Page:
Technology will, in fact, eliminate some roles. According to the “2018 Mid-Year U.S. Insurance Labor Outlook Study,” 5.5 percent of property and casualty insurers are looking to reduce staff in the next 12 months. Eleven percent of those companies report that automation will be the primary reason for staff reductions, followed by reorganization at 10 percent. However, this reduction rate is relatively small in comparison to the overall industry trend.
Technology is simultaneously creating new career opportunities that connect data, automation, and machine learning with business objectives. It is providing new roles, especially for professionals with non-traditional skill sets, that may offset the job losses. For example, chatbot designers will craft interactive scripts and automation specialists will create self-service digital platforms for policyholders to file claims instantly without consulting customer service representatives. Data scientists will analyze data to improve post-claims file reviews and work toward lowering claims handling and indemnity costs. These new roles are only a glimpse of innovation’s impact on the insurance workforce.
Retaining Employees During Modernization Projects
Even though the market points to more jobs and opportunities, employees are still concerned. It is difficult to reverse the uneasiness employees feel as their workplace changes at an unprecedented pace. It’s important that claims leaders be transparent and clearly and consistently share upcoming changes and initiatives with their teams. By approaching the future together, insurers can improve employee engagement and organizational strength.
Yet leaders can do so much more. We often use the term “disrupter” to refer to technological advancements. Indeed, these changes are transforming the industry and its work environment, but the term does not reflect the promising opportunities resulting for its customers and employees. Change is exciting, and management needs to put innovation in a positive light to ensure everyone truly steps into the 21st century.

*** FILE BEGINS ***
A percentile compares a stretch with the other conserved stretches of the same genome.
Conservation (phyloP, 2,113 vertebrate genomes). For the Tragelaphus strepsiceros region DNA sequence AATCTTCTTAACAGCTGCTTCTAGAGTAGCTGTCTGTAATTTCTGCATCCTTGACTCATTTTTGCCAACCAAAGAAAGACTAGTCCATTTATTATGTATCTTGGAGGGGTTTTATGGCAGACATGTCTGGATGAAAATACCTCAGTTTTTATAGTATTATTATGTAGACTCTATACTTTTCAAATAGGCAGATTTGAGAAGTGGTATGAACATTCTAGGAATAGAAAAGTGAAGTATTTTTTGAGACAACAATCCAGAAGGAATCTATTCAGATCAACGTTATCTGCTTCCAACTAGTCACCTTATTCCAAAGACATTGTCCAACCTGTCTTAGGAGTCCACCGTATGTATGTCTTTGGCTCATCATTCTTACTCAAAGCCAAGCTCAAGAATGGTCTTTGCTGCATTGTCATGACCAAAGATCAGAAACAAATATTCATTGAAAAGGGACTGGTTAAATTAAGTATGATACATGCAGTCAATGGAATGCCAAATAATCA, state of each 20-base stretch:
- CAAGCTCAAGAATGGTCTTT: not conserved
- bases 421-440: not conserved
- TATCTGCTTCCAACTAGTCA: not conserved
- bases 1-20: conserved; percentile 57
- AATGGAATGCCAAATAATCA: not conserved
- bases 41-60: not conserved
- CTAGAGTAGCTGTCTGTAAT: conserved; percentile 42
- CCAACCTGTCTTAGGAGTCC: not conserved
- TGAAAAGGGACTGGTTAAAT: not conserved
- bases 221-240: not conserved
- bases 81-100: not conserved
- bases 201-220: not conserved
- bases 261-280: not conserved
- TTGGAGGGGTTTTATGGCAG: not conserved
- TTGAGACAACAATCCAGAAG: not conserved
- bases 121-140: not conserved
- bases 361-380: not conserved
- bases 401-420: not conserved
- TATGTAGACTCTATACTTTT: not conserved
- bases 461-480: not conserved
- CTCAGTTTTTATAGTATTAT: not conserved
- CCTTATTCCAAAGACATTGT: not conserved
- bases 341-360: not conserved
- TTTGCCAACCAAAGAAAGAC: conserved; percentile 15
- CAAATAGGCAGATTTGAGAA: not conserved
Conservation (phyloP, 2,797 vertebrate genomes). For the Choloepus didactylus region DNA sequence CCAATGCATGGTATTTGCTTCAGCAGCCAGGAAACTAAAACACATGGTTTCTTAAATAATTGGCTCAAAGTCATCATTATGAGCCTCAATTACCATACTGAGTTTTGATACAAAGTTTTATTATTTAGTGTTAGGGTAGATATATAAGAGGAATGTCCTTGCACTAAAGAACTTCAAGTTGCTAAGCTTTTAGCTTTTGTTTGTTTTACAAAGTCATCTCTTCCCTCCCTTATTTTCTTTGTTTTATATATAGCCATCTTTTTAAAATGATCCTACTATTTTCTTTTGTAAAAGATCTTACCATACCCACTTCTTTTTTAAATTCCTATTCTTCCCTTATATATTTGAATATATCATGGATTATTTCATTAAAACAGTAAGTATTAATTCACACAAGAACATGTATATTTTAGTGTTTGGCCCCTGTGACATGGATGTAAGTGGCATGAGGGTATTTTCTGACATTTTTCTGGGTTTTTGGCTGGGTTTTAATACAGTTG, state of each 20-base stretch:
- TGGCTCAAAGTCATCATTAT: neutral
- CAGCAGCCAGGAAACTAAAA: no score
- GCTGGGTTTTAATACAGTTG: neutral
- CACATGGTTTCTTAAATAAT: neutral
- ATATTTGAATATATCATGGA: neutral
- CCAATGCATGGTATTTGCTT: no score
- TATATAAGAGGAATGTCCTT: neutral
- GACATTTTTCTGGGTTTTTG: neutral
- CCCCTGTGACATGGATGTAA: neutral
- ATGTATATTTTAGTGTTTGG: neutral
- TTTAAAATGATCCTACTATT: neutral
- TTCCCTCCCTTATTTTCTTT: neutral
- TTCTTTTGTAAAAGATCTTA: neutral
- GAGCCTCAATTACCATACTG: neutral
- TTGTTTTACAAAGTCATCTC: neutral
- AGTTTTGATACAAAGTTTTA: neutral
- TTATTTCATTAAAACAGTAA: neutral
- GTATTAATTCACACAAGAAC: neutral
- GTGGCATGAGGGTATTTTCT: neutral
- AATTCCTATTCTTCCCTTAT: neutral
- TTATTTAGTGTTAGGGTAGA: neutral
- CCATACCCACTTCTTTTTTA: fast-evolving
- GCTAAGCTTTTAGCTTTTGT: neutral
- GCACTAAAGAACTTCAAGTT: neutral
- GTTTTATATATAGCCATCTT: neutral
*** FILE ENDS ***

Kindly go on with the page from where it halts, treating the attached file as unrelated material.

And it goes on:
Providing training opportunities on technical improvements can empower staff and improve retention rates. Organizations should evaluate employees as a sum of their skill sets, not as professionals confined to historic roles or disciplines. With the right training, team members can better transition into newly defined roles in their modernized departments. Allowing professionals to develop themselves and actively engage in the innovation process not only improves overall job satisfaction, but also positively impacts their perception of technological transformations.
Innovation presents an opportunity for the claims sector and its workforce to maintain and enhance productivity levels. Today’s organizations are tasked with closing the talent gap created as tenured baby boomers and traditionalists vacate their long-held management and executive roles. However, the “2018 Mid-Year U.S. Insurance Labor Outlook Study” confirmed that the industry is struggling to fill these vacancies, with executive positions topping the list of the most difficult roles to recruit for at a rating of 6.8. In addition, property and casualty insurers are growing their workforces at a faster rate than they expected. According to the recent survey, these insurers have grown their workforce 0.9 percent since July 2017 versus an anticipated rate of 0.79 percent. This, coupled with the industry’s shallow talent pool and virtually non-existent unemployment, is further aggravating the talent crisis.